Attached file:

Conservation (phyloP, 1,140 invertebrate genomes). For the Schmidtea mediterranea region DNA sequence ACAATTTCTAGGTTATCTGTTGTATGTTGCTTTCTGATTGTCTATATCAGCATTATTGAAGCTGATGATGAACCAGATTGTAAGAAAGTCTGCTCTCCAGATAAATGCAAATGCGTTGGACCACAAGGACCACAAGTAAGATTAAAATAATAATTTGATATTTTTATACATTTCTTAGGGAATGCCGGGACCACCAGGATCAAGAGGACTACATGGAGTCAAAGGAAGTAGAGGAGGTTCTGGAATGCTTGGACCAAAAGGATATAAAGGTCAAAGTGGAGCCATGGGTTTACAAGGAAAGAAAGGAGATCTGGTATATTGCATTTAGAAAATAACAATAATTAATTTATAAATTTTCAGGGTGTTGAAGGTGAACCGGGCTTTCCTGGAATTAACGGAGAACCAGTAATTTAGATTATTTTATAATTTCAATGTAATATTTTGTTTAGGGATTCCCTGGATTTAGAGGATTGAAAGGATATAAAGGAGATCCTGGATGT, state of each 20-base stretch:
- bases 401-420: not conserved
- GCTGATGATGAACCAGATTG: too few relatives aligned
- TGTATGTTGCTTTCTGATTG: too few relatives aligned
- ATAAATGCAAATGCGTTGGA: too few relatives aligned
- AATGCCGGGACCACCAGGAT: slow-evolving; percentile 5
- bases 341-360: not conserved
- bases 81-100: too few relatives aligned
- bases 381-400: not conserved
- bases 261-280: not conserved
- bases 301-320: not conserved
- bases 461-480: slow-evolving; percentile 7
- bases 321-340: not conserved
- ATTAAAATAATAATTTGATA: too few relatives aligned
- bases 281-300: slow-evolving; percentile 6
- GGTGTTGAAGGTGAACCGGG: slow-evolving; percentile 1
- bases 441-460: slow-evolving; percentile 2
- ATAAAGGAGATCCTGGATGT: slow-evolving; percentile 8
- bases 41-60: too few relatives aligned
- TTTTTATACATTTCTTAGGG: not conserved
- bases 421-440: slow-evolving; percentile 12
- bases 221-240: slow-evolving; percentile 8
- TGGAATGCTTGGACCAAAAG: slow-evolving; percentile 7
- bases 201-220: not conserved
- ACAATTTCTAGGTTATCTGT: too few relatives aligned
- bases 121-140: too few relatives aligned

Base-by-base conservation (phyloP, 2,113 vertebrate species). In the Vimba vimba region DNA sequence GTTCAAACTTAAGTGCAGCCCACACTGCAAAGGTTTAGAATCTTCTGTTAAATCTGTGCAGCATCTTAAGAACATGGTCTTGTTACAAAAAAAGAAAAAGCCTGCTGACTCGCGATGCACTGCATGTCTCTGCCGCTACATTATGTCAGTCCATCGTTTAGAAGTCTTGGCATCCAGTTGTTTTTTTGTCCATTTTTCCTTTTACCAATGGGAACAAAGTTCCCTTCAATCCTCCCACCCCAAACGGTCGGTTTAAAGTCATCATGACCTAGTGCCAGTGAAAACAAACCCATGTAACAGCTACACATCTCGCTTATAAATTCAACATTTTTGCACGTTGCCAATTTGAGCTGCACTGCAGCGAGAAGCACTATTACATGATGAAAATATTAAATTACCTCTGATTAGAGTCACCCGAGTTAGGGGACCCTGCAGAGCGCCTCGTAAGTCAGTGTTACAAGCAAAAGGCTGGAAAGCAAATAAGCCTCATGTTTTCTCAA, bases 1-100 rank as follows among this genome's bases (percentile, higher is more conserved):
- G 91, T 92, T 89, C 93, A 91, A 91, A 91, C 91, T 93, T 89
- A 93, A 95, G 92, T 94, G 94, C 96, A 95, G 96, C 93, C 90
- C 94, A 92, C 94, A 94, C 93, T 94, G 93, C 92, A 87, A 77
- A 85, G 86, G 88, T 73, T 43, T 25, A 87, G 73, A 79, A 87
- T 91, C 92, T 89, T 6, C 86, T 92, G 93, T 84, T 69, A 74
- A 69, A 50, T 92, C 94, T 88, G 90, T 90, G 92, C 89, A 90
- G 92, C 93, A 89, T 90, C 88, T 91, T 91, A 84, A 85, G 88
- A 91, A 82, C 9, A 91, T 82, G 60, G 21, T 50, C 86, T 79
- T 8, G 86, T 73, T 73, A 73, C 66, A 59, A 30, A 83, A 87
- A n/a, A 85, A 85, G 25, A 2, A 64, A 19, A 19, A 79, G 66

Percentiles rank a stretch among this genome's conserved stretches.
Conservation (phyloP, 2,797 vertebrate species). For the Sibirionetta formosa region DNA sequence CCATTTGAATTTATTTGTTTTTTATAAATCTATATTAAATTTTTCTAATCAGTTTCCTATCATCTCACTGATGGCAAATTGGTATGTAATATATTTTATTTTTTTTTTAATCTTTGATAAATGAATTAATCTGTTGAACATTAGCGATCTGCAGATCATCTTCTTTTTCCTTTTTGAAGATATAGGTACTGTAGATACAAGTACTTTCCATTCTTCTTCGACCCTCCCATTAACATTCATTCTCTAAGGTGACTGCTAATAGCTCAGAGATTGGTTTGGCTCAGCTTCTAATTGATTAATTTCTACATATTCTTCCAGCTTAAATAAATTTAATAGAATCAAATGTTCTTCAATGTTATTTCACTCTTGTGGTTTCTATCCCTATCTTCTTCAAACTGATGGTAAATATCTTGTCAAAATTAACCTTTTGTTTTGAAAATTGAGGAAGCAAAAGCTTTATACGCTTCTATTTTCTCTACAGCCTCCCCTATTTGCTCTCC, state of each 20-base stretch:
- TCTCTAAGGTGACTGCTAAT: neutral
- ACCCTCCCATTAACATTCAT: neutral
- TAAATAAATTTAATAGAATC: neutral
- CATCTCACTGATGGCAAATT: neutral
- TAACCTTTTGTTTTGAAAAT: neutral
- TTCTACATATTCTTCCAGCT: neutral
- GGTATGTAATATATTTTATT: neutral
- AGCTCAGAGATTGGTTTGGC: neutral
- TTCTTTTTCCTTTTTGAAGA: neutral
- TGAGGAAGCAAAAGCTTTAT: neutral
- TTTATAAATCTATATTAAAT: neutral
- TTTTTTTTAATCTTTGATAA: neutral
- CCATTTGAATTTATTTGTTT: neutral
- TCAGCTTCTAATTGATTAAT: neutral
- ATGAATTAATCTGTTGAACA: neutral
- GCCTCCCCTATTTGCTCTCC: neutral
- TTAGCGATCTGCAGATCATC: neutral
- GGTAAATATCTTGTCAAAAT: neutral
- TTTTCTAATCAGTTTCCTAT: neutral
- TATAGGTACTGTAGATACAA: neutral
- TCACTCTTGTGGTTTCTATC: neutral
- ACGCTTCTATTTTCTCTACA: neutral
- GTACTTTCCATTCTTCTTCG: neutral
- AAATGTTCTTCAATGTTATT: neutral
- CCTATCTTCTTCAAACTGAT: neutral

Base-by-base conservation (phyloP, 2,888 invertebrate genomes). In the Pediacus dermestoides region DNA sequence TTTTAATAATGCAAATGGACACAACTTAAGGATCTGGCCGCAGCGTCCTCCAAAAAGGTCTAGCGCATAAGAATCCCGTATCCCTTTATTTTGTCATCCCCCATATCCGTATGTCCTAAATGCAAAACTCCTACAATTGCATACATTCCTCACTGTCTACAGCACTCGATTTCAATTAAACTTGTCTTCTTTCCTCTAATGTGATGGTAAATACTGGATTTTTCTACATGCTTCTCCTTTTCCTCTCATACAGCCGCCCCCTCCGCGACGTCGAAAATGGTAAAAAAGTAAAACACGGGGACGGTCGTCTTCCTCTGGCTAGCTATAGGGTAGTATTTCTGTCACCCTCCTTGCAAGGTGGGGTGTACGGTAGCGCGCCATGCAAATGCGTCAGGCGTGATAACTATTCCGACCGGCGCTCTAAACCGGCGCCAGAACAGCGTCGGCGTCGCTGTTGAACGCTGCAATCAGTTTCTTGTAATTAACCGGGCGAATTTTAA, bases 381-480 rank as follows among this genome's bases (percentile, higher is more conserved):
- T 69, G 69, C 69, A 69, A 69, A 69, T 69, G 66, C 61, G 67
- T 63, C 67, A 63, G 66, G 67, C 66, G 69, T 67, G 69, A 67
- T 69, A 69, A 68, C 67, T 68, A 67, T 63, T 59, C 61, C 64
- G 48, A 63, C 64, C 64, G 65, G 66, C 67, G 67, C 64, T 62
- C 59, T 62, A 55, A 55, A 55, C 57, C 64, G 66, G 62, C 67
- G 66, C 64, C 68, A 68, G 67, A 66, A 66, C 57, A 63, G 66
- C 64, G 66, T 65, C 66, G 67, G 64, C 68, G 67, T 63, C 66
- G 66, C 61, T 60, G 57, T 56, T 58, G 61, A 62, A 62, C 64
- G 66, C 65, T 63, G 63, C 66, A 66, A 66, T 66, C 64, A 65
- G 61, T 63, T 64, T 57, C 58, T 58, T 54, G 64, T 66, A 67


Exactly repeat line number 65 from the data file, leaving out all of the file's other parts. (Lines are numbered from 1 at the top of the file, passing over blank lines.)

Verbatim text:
Base-by-base conservation (phyloP, 2,888 invertebrate genomes). In the Pediacus dermestoides region DNA sequence TTTTAATAATGCAAATGGACACAACTTAAGGATCTGGCCGCAGCGTCCTCCAAAAAGGTCTAGCGCATAAGAATCCCGTATCCCTTTATTTTGTCATCCCCCATATCCGTATGTCCTAAATGCAAAACTCCTACAATTGCATACATTCCTCACTGTCTACAGCACTCGATTTCAATTAAACTTGTCTTCTTTCCTCTAATGTGATGGTAAATACTGGATTTTTCTACATGCTTCTCCTTTTCCTCTCATACAGCCGCCCCCTCCGCGACGTCGAAAATGGTAAAAAAGTAAAACACGGGGACGGTCGTCTTCCTCTGGCTAGCTATAGGGTAGTATTTCTGTCACCCTCCTTGCAAGGTGGGGTGTACGGTAGCGCGCCATGCAAATGCGTCAGGCGTGATAACTATTCCGACCGGCGCTCTAAACCGGCGCCAGAACAGCGTCGGCGTCGCTGTTGAACGCTGCAATCAGTTTCTTGTAATTAACCGGGCGAATTTTAA, bases 381-480 rank as follows among this genome's bases (percentile, higher is more conserved):